Why Nasa’s dark horse Moses Wetang’ula may outrun them all

He is the dark horse in the Nasa stable: he has not vied for the Presidency nor held the second-highest office in the land, unlike the others.

He also has the shortest political stint of the four.

Yet pundits believe Moses Masika Wetang’ula holds the surprise card to take the Nasa flag.

Because he is pitted against more seasoned opponents — former Prime Minister Raila Odinga and former Vice-Presidents Kalonzo Musyoka and Musalia Mudavadi — political analyst Angela Ambitho believes Wetang’ula may prove handy in ambushing Jubilee rivals.

“In their scheme of things it is unlikely that he is the Nasa principal on the minds of Jubilee strategists, whose candidature they could be plotting to counter,” Ms Ambitho, chief executive of pollster Infotrak Harris, said.

“If packaged well, Mr Wetang’ula could be the ultimate wild card to unleash on the Uhuru campaign.”

She is echoed by Prof Amukowa Anangwe, who teaches political science at the University of Dodoma, Tanzania.

Unlike his co-principals, he is unpredictable and his qualities, political dealings, strengths and weaknesses uncertain, adds the don.

But to effectively execute the “wild card”, Ms Ambitho and Prof Anangwe agree the quartet must comprehend this negotiated avenue and Wetang’ula gets the full backing of Nasa players.

Should he end up as the ‘Chosen One’, it would not be a misplaced favour.

Owing to separation of powers under the Constitution, one can’t run for the top office and Parliament concurrently, meaning losers are locked out of the august House.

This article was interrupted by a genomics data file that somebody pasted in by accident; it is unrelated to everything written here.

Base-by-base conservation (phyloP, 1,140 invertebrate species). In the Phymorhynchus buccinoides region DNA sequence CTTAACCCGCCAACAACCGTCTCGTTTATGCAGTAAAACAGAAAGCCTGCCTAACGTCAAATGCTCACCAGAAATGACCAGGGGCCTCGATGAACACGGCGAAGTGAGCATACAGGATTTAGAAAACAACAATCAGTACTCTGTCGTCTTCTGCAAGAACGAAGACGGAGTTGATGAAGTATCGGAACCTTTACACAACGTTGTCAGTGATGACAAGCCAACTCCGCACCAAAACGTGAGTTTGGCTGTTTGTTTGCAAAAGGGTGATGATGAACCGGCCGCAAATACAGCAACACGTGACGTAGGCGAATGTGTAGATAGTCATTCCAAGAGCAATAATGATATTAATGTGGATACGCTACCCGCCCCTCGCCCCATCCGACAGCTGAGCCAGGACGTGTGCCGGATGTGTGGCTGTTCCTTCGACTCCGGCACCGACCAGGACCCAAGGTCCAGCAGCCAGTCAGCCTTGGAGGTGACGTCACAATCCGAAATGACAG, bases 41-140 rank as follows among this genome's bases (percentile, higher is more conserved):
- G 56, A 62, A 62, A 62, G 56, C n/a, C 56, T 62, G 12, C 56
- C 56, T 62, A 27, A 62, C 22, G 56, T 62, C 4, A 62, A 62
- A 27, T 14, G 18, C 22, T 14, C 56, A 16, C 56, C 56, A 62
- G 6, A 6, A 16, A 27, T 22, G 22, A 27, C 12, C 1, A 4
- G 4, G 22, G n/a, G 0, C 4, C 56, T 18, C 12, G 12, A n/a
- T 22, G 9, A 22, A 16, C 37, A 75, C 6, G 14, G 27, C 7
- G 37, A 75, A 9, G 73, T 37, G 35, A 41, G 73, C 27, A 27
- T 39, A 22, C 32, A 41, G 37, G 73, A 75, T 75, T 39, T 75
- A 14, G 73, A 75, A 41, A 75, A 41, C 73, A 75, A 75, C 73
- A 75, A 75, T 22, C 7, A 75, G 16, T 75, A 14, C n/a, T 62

In the absence of Odinga and Kalonzo, the Ford-Kenya party leader has spearheaded the Coalition for Reforms and Democracy (Cord) agenda in Parliament.

Mudavadi joined the Cord trio only two months ago.

Ideally, as Senate Leader of Minority and the only Cord co-principal in Parliament, Wetang’ula has over the past four years championed the cause of the Opposition in the House.

He has been the voice of the Opposition, co-ordinating the legislative agenda of Cord even in the National Assembly, where Francis Nyenze is Minority Leader.

“He has demonstrated excellent leadership to our parliamentary teams in the Senate and the National Assembly,” Wetang’ula’s deputy at Ford-K, Dr Boni Khalwale, said.

“In the Senate, for instance, he has whipped us into achieving the requisite numbers and offered bearing on the course of debates.”

The Kakamega senator singles out gruelling debates on electoral laws, security laws and the so-called draconian media laws.

In all instances, he says, the Bungoma senator led by example.

In assessing Wetang’ula’s chances of flying the Nasa flag, however, Ms Ambitho says this must first be weighed against Mudavadi’s chances.

“Mr Wetang’ula and Mr Mudavadi come from the same geographical location and are both Luhyas,” Ms Ambitho said.

“Since it is imprudent to pair them on the Nasa presidential ticket, the search for a suitable candidate begins with a Mudavadi-versus-Wetang’ula evaluation.”

Mr Mudavadi, controversially named the Luhya spokesman recently, has a bigger national stature and commands sizeable support outside his Maragoli sub-tribe but Wetang’ula is said to be more practical in pushing the Luhya case.

When in 2013 the electoral body assigned his party two nomination slots in the National Assembly and Senate, for instance, he handed them to one-time Luhya Council of Elders chairman Patrick Wangamati and Ms Catherine Mukite Nobwola, respectively.

Mr Wetang’ula is more brazen and realistic in demonstrating belief and bias towards the Luhya.

“This is a pointer that, at a local level, he may be more aggressive in securing the national cake for his people,” Prof Anangwe said.

The former Cabinet minister in President Daniel arap Moi’s government adds that Wetang’ula has come a long way.

However, the Bukusu, who occupy Bungoma and Trans Nzoia counties, are crucial to Nasa and teamwork, not antagonism, between Wetang’ula and Mudavadi will help to seal the Luhya vote, says the former Butere MP.

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